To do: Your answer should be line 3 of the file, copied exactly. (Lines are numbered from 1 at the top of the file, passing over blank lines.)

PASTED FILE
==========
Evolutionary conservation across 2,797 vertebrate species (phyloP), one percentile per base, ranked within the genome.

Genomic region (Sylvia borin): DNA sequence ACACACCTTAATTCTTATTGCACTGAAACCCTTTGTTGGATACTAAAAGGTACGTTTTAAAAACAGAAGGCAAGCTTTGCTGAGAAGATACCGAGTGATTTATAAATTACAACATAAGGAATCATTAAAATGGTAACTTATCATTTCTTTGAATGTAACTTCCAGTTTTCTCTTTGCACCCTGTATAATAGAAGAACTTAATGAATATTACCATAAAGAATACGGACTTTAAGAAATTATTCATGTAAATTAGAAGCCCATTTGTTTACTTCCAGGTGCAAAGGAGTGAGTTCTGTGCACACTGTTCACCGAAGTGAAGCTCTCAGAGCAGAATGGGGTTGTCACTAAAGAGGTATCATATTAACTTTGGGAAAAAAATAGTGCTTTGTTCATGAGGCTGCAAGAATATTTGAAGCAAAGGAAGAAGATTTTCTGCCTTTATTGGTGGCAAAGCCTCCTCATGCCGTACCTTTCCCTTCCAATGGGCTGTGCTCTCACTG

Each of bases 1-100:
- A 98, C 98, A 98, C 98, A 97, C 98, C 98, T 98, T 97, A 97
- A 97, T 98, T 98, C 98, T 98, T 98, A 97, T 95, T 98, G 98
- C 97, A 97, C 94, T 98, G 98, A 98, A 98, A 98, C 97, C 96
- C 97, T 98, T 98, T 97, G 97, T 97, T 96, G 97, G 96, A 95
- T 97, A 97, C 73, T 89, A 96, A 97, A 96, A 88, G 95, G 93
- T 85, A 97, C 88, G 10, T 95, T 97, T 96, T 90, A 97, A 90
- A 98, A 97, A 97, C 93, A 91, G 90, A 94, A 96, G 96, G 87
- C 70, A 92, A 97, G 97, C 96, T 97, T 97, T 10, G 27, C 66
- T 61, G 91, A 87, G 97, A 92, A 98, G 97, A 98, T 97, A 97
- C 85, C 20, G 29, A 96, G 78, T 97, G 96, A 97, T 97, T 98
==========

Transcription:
Each of bases 1-100: